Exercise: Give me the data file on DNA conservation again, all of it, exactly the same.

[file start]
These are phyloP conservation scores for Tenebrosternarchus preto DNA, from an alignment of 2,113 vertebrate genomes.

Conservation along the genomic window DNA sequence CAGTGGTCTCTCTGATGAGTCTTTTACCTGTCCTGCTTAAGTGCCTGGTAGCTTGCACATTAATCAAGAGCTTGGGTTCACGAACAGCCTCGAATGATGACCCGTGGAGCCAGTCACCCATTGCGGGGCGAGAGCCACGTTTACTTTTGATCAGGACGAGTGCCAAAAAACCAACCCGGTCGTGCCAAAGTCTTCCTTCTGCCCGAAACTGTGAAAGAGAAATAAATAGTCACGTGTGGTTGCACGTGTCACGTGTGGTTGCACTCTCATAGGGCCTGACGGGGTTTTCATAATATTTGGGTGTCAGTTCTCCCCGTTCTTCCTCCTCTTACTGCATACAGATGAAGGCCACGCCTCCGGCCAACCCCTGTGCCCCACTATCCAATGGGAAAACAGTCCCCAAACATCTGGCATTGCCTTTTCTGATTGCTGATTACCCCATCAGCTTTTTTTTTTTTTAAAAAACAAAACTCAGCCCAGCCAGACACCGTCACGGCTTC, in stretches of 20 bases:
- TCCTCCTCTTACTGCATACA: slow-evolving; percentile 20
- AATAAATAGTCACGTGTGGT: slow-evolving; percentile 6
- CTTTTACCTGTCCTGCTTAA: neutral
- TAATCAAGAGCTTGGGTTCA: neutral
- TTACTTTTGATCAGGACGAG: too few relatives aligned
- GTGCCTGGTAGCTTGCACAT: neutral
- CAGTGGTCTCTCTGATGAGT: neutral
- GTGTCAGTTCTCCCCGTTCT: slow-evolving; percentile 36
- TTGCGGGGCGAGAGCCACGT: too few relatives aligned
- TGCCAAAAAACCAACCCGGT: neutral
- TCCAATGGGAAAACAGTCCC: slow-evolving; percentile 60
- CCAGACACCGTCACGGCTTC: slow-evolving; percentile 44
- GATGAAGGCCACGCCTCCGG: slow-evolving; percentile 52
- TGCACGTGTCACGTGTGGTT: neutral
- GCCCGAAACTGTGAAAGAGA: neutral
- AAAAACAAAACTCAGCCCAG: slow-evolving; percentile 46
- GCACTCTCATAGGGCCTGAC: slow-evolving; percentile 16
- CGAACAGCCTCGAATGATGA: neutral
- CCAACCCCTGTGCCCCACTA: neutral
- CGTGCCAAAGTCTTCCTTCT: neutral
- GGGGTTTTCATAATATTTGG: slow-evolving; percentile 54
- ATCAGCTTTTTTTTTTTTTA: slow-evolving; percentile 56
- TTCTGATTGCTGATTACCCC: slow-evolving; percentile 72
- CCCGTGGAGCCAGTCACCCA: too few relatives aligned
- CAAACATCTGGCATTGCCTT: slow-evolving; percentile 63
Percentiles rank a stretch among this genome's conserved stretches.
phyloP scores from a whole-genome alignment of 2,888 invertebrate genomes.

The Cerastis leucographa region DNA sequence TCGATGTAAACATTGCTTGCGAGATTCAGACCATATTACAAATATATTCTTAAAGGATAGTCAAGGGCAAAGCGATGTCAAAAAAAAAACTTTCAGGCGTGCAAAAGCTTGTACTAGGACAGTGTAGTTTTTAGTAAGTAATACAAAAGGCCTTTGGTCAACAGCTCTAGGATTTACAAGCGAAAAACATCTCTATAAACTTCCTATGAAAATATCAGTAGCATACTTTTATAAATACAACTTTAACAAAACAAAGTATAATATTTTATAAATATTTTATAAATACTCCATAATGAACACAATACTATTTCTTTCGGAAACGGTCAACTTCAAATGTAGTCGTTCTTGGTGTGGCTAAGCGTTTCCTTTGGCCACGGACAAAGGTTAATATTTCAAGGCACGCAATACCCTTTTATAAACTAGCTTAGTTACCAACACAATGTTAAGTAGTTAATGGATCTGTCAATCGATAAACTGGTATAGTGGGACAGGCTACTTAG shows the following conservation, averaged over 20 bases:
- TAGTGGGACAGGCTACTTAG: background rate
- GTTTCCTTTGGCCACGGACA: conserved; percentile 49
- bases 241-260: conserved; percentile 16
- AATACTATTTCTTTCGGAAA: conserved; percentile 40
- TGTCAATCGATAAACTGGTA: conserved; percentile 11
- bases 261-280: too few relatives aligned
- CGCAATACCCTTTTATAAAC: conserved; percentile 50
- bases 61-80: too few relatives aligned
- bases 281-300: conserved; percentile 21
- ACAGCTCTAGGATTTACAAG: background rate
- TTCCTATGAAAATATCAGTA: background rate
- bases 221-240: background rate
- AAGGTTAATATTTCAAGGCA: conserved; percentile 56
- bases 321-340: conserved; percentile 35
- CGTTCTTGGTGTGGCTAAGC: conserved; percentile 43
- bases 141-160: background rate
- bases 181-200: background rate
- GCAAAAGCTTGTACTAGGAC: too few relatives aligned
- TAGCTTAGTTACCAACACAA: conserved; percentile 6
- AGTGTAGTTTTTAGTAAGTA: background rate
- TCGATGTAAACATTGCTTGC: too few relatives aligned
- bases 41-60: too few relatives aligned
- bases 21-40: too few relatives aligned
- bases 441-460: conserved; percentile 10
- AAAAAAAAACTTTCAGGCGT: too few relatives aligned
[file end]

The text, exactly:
These are phyloP conservation scores for Tenebrosternarchus preto DNA, from an alignment of 2,113 vertebrate genomes.

Conservation along the genomic window DNA sequence CAGTGGTCTCTCTGATGAGTCTTTTACCTGTCCTGCTTAAGTGCCTGGTAGCTTGCACATTAATCAAGAGCTTGGGTTCACGAACAGCCTCGAATGATGACCCGTGGAGCCAGTCACCCATTGCGGGGCGAGAGCCACGTTTACTTTTGATCAGGACGAGTGCCAAAAAACCAACCCGGTCGTGCCAAAGTCTTCCTTCTGCCCGAAACTGTGAAAGAGAAATAAATAGTCACGTGTGGTTGCACGTGTCACGTGTGGTTGCACTCTCATAGGGCCTGACGGGGTTTTCATAATATTTGGGTGTCAGTTCTCCCCGTTCTTCCTCCTCTTACTGCATACAGATGAAGGCCACGCCTCCGGCCAACCCCTGTGCCCCACTATCCAATGGGAAAACAGTCCCCAAACATCTGGCATTGCCTTTTCTGATTGCTGATTACCCCATCAGCTTTTTTTTTTTTTAAAAAACAAAACTCAGCCCAGCCAGACACCGTCACGGCTTC, in stretches of 20 bases:
- TCCTCCTCTTACTGCATACA: slow-evolving; percentile 20
- AATAAATAGTCACGTGTGGT: slow-evolving; percentile 6
- CTTTTACCTGTCCTGCTTAA: neutral
- TAATCAAGAGCTTGGGTTCA: neutral
- TTACTTTTGATCAGGACGAG: too few relatives aligned
- GTGCCTGGTAGCTTGCACAT: neutral
- CAGTGGTCTCTCTGATGAGT: neutral
- GTGTCAGTTCTCCCCGTTCT: slow-evolving; percentile 36
- TTGCGGGGCGAGAGCCACGT: too few relatives aligned
- TGCCAAAAAACCAACCCGGT: neutral
- TCCAATGGGAAAACAGTCCC: slow-evolving; percentile 60
- CCAGACACCGTCACGGCTTC: slow-evolving; percentile 44
- GATGAAGGCCACGCCTCCGG: slow-evolving; percentile 52
- TGCACGTGTCACGTGTGGTT: neutral
- GCCCGAAACTGTGAAAGAGA: neutral
- AAAAACAAAACTCAGCCCAG: slow-evolving; percentile 46
- GCACTCTCATAGGGCCTGAC: slow-evolving; percentile 16
- CGAACAGCCTCGAATGATGA: neutral
- CCAACCCCTGTGCCCCACTA: neutral
- CGTGCCAAAGTCTTCCTTCT: neutral
- GGGGTTTTCATAATATTTGG: slow-evolving; percentile 54
- ATCAGCTTTTTTTTTTTTTA: slow-evolving; percentile 56
- TTCTGATTGCTGATTACCCC: slow-evolving; percentile 72
- CCCGTGGAGCCAGTCACCCA: too few relatives aligned
- CAAACATCTGGCATTGCCTT: slow-evolving; percentile 63
Percentiles rank a stretch among this genome's conserved stretches.
phyloP scores from a whole-genome alignment of 2,888 invertebrate genomes.

The Cerastis leucographa region DNA sequence TCGATGTAAACATTGCTTGCGAGATTCAGACCATATTACAAATATATTCTTAAAGGATAGTCAAGGGCAAAGCGATGTCAAAAAAAAAACTTTCAGGCGTGCAAAAGCTTGTACTAGGACAGTGTAGTTTTTAGTAAGTAATACAAAAGGCCTTTGGTCAACAGCTCTAGGATTTACAAGCGAAAAACATCTCTATAAACTTCCTATGAAAATATCAGTAGCATACTTTTATAAATACAACTTTAACAAAACAAAGTATAATATTTTATAAATATTTTATAAATACTCCATAATGAACACAATACTATTTCTTTCGGAAACGGTCAACTTCAAATGTAGTCGTTCTTGGTGTGGCTAAGCGTTTCCTTTGGCCACGGACAAAGGTTAATATTTCAAGGCACGCAATACCCTTTTATAAACTAGCTTAGTTACCAACACAATGTTAAGTAGTTAATGGATCTGTCAATCGATAAACTGGTATAGTGGGACAGGCTACTTAG shows the following conservation, averaged over 20 bases:
- TAGTGGGACAGGCTACTTAG: background rate
- GTTTCCTTTGGCCACGGACA: conserved; percentile 49
- bases 241-260: conserved; percentile 16
- AATACTATTTCTTTCGGAAA: conserved; percentile 40
- TGTCAATCGATAAACTGGTA: conserved; percentile 11
- bases 261-280: too few relatives aligned
- CGCAATACCCTTTTATAAAC: conserved; percentile 50
- bases 61-80: too few relatives aligned
- bases 281-300: conserved; percentile 21
- ACAGCTCTAGGATTTACAAG: background rate
- TTCCTATGAAAATATCAGTA: background rate
- bases 221-240: background rate
- AAGGTTAATATTTCAAGGCA: conserved; percentile 56
- bases 321-340: conserved; percentile 35
- CGTTCTTGGTGTGGCTAAGC: conserved; percentile 43
- bases 141-160: background rate
- bases 181-200: background rate
- GCAAAAGCTTGTACTAGGAC: too few relatives aligned
- TAGCTTAGTTACCAACACAA: conserved; percentile 6
- AGTGTAGTTTTTAGTAAGTA: background rate
- TCGATGTAAACATTGCTTGC: too few relatives aligned
- bases 41-60: too few relatives aligned
- bases 21-40: too few relatives aligned
- bases 441-460: conserved; percentile 10
- AAAAAAAAACTTTCAGGCGT: too few relatives aligned